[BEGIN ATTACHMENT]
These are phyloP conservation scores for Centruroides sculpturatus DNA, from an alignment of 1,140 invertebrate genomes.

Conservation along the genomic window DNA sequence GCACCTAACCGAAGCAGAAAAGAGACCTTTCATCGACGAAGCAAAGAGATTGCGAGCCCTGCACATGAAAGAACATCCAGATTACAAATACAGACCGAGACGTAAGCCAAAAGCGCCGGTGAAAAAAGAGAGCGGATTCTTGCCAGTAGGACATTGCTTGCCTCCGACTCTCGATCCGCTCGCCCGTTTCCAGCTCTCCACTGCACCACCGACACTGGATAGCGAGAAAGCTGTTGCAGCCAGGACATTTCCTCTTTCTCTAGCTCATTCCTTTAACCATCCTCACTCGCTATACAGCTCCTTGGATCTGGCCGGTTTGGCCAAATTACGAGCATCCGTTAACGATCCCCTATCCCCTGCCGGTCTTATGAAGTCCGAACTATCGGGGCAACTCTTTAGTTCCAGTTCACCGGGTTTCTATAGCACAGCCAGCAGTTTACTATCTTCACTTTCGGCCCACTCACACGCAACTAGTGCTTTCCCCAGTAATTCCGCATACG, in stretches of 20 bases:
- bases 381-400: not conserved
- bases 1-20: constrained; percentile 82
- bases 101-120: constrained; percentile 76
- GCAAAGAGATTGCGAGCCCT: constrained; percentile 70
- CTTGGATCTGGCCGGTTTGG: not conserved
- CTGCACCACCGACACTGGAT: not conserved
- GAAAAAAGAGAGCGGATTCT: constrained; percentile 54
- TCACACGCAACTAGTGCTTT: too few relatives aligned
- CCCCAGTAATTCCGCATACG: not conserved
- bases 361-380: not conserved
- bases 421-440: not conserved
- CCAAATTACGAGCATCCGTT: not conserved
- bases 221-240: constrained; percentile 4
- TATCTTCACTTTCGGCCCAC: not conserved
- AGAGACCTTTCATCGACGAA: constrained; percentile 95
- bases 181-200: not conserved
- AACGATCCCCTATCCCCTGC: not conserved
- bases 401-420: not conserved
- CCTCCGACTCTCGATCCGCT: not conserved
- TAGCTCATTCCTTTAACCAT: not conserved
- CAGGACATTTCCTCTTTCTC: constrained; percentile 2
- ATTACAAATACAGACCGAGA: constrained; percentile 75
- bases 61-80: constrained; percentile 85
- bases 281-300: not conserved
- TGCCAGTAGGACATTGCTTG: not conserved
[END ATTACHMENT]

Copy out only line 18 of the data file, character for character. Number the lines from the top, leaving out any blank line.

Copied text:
- bases 181-200: not conserved